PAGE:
Paper surrounds us each and every day. It’s in the books you read, the paper bags you bring home from the grocery store, and the printer at your office. It’s in magazines and newspapers, cardboard food boxes and take-out containers. We use paper constantly, whether we notice it or not.
But paper production is incredibly resource intensive and isn’t the most sustainable process for the environment or human health. Using less paper means there’s, in turn, less demand for paper to be produced. Creating less of this substance cuts energy use, climate change emissions, and limits pollution in the water and air. Cutting down trees to make paper also contributes to a worldwide deforestation crisis, allowing our forests to go bare and taking away necessary ecosystems and animal habitats.
That’s the problem. But what’s the solution? It’s easier to make an impact when you know exactly how to guide your efforts in doing so. We’re all about incorporating small changes into your daily life that, between all of us, add up to huge, concrete change. So what can you do, exactly, to limit your paper usage on a daily basis?
- First step – assess your paper consumption. Take a week to examine – morning through night – the paper you use. Write down a list of all the sources. Don’t let disguised paper (like hot coffee cups or cereal boxes) sneak off your list. An accurate assessment will make it clear where you need to cut paper.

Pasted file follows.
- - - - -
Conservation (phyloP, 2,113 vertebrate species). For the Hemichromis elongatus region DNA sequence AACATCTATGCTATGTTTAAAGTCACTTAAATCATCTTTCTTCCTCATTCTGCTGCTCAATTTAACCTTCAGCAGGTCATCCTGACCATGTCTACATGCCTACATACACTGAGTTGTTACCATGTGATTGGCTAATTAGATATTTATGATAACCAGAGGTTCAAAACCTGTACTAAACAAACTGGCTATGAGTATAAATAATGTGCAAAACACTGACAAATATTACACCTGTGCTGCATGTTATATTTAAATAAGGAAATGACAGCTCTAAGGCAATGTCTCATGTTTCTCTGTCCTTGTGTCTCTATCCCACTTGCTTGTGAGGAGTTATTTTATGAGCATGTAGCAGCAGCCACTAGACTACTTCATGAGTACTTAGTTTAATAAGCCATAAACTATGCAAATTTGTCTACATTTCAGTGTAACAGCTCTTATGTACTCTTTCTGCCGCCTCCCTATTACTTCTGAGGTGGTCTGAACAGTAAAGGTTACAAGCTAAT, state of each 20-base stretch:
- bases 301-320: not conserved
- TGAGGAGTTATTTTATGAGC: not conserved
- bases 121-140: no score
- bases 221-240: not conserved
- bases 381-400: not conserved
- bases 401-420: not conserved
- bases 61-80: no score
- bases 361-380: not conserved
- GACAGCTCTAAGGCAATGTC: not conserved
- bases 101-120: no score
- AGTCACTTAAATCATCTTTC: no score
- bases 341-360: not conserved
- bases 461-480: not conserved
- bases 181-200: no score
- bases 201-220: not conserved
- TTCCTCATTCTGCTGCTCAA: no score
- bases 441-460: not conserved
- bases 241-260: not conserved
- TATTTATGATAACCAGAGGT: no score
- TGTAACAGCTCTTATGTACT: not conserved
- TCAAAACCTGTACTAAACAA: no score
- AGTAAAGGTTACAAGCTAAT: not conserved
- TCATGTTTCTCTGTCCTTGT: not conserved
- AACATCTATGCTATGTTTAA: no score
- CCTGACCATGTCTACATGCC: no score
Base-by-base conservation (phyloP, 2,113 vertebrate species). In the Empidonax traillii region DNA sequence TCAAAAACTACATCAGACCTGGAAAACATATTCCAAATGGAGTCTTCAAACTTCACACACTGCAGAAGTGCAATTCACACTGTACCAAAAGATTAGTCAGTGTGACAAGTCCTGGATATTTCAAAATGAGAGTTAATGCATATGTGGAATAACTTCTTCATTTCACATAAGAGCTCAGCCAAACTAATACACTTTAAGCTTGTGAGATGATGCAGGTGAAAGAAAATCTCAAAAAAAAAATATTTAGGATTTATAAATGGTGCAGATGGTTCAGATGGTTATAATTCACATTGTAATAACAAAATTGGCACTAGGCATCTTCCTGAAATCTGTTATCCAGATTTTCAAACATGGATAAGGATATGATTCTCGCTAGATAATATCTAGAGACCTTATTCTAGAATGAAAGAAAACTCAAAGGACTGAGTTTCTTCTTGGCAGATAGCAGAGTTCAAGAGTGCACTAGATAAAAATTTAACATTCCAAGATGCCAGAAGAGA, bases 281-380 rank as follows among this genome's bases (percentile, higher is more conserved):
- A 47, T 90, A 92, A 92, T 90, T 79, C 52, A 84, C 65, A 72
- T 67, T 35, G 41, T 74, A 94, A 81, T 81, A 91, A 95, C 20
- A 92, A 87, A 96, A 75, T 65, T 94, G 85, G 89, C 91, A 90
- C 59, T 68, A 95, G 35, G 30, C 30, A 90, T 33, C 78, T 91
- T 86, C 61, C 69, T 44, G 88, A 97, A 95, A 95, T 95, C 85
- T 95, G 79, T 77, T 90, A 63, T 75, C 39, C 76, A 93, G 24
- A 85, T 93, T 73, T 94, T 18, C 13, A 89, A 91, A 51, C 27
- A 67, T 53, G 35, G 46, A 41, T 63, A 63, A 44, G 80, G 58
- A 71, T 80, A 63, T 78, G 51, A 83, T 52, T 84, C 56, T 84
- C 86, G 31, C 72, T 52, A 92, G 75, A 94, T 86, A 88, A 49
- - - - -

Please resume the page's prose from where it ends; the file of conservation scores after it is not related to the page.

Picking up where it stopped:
- At the grocery store, go fully reusable. Perhaps you’ve already started using a reusable grocery bag; some towns and cities nationwide have adopted ordinances that incentivize residents to bring reusable bags by charging for plastic and paper bags. Take your shopping a step further by bringing small reusable bags to carry produce and reusable glass containers to store bulk dried goods like beans and grains. With a little foresight, paperless grocery shopping is possible – and even practical!
- When you get home with all those groceries and you’re ready to eat, always use reusable dishware and silverware. Particularly when you have people over, it’s easy and convenient to pull out the paper cups, plates, forks, and knives. Avoid this by using your dishes and spending a few extra minutes cleaning them, or throw them in the dishwasher. Use cloth napkins during mealtime, and old rags (even an old t-shirt) to wipe up spills and messes.
- Do you receive a ton of junk mail, catalogs, and phone books at your home, just waiting to be relegated to the recycling bin? It’s time to opt out. Visit YellowPagesOptOut.com to let phone book publishers know that you no longer want to receive their books. Visit Catalog Choice to opt out of junk mail and catalogs. Bring your searches online for efficient, paperless information.
- On that note, it’s easy to translate many of your printed materials to the online world. Buy books and magazines on a Kindle or other computer-based device, rather than buying new books (if you prefer the paper version, buy used). Newspapers and magazines put all their content online these days and can be easily delivered to your inbox instead of your doorstep. Even e-cards can be translated online for fun, animated well wishes.
There you have it! A 5-step process to decreasing your paper use. How do you go paperless? We’d love to hear your ideas in the comments below.